Chile is a narrow country of over 17 million citizens on the western coast of South America. Economically, Chile is regarded as a developed country, with the highest per capita gross domestic product in Latin America. The country is rich in resources, including excellent conditions for agriculture and has vast mineral deposits, especially copper.

Spanish conquistadors led by Pedro de Valdivia conquered Chile in 1541. The country’s capital, Santiago, was founded in the same year. Throughout the 277 years of Spanish rule, there was resistance by indigenous groups, such as the Mapuche.
In the early 19th century, an independence movement began in Chile with the establishment of a national front. The front maintained power from 1810 until 1814, when Spain reestablished control of the colony. Many leaders of the pro-independence movement reorganized in Argentina. In 1817, the exiled rebel independence leaders regained control of Chile and formally declared independence on February 12, 1818.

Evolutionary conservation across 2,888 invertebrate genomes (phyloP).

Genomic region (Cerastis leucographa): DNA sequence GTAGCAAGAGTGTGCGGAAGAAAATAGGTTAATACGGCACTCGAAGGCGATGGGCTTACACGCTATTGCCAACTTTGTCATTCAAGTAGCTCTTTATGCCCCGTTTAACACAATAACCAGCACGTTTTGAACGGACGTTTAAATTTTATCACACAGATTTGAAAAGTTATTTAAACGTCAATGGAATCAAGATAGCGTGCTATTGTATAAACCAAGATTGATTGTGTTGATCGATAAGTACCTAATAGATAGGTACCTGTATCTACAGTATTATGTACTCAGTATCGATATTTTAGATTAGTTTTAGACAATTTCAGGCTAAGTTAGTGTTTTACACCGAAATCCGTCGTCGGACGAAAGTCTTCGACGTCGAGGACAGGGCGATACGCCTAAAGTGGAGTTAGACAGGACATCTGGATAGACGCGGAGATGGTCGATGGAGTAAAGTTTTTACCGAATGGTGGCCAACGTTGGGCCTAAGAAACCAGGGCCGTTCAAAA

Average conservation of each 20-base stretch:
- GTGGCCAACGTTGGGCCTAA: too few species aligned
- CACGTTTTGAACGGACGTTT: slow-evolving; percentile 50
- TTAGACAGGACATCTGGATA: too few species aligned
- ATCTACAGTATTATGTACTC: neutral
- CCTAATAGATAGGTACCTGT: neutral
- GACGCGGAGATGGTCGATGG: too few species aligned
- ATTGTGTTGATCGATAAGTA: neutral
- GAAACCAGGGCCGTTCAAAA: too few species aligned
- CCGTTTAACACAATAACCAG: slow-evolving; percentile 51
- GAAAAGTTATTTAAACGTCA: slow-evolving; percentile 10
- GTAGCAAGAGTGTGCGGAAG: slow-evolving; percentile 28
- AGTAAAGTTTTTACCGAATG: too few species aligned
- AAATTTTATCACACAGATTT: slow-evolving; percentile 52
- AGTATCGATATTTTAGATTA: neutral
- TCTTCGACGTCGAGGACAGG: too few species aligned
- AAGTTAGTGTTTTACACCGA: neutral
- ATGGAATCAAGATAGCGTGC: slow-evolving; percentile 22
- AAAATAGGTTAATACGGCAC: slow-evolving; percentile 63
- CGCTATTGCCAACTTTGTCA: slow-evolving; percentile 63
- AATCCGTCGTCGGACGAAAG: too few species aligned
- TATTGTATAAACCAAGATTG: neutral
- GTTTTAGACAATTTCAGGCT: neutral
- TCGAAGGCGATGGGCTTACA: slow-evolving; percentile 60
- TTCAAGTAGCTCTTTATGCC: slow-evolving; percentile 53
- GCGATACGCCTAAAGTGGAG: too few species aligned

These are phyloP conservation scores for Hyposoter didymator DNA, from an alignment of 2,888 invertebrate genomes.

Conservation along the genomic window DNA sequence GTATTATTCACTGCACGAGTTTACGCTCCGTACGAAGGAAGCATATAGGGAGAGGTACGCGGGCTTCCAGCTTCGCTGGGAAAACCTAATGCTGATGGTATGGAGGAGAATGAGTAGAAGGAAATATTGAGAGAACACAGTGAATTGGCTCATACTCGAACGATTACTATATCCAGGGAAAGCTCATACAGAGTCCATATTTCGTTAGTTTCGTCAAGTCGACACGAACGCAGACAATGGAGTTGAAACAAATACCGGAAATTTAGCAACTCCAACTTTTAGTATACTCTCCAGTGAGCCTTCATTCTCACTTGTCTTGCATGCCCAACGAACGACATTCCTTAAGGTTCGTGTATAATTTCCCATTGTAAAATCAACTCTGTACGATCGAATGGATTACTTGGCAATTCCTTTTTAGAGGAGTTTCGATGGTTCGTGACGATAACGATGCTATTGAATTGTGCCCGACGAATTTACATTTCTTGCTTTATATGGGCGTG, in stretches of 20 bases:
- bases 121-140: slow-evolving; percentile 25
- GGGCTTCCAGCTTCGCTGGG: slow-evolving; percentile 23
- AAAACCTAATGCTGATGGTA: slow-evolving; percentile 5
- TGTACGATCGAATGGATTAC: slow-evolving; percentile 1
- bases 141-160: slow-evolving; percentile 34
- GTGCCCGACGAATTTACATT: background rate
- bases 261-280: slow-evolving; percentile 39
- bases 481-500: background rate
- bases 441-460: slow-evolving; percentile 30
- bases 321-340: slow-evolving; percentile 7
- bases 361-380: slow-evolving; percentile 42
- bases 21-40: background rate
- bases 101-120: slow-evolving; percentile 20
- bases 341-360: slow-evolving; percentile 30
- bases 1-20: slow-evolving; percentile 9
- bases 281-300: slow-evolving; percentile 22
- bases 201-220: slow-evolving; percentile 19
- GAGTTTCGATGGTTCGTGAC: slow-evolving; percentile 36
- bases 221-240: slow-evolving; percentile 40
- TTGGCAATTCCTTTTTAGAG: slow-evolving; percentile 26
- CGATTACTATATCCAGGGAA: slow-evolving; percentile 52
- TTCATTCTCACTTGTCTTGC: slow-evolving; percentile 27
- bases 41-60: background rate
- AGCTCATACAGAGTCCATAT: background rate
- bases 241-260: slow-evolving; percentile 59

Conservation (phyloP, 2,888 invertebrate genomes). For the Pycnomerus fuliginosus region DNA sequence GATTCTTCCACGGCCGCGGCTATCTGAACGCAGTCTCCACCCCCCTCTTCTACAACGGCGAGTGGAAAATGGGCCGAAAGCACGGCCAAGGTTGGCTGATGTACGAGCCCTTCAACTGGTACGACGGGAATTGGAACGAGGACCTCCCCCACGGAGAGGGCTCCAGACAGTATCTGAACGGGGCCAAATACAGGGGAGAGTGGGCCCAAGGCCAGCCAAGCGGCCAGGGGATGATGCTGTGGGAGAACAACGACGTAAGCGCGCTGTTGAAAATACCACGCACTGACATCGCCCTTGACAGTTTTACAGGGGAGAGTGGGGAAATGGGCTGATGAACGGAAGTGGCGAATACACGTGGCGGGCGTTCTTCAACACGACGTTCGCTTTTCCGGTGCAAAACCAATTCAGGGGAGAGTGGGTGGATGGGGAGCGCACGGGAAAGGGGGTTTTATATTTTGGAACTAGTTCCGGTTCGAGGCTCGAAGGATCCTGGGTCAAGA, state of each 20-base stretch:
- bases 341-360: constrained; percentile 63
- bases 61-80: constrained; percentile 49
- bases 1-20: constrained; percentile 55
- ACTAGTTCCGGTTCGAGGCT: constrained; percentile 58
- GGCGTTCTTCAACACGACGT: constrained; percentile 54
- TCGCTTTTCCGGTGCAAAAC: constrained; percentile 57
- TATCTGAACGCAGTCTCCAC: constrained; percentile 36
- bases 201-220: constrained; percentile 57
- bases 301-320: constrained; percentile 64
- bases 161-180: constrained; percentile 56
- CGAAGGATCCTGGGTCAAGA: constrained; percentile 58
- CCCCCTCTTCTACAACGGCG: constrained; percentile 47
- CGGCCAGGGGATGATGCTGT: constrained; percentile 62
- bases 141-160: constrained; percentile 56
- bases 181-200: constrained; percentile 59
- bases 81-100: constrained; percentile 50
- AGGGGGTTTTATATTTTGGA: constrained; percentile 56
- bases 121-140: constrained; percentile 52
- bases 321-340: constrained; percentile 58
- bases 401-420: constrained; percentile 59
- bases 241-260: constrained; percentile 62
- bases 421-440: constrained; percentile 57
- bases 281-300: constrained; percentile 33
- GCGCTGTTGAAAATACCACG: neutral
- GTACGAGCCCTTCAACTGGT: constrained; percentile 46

While initially under the leadership of authoritarian General Bernardo O’Higgins, Chile later established a tradition of democratic rule that largely continued until the 1970s. In 1970, prominent Marxist leader Salvador Allende won power in democratic elections. While the economy initially boomed under Allende, domestic opposition and international pressure, especially from the United States, led to increasing difficulties for the government.

On September 11, 1973, a military coup overthrew Allende and installed General Augusto Pinochet as president. Allende committed suicide as troops advanced on the presidential palace.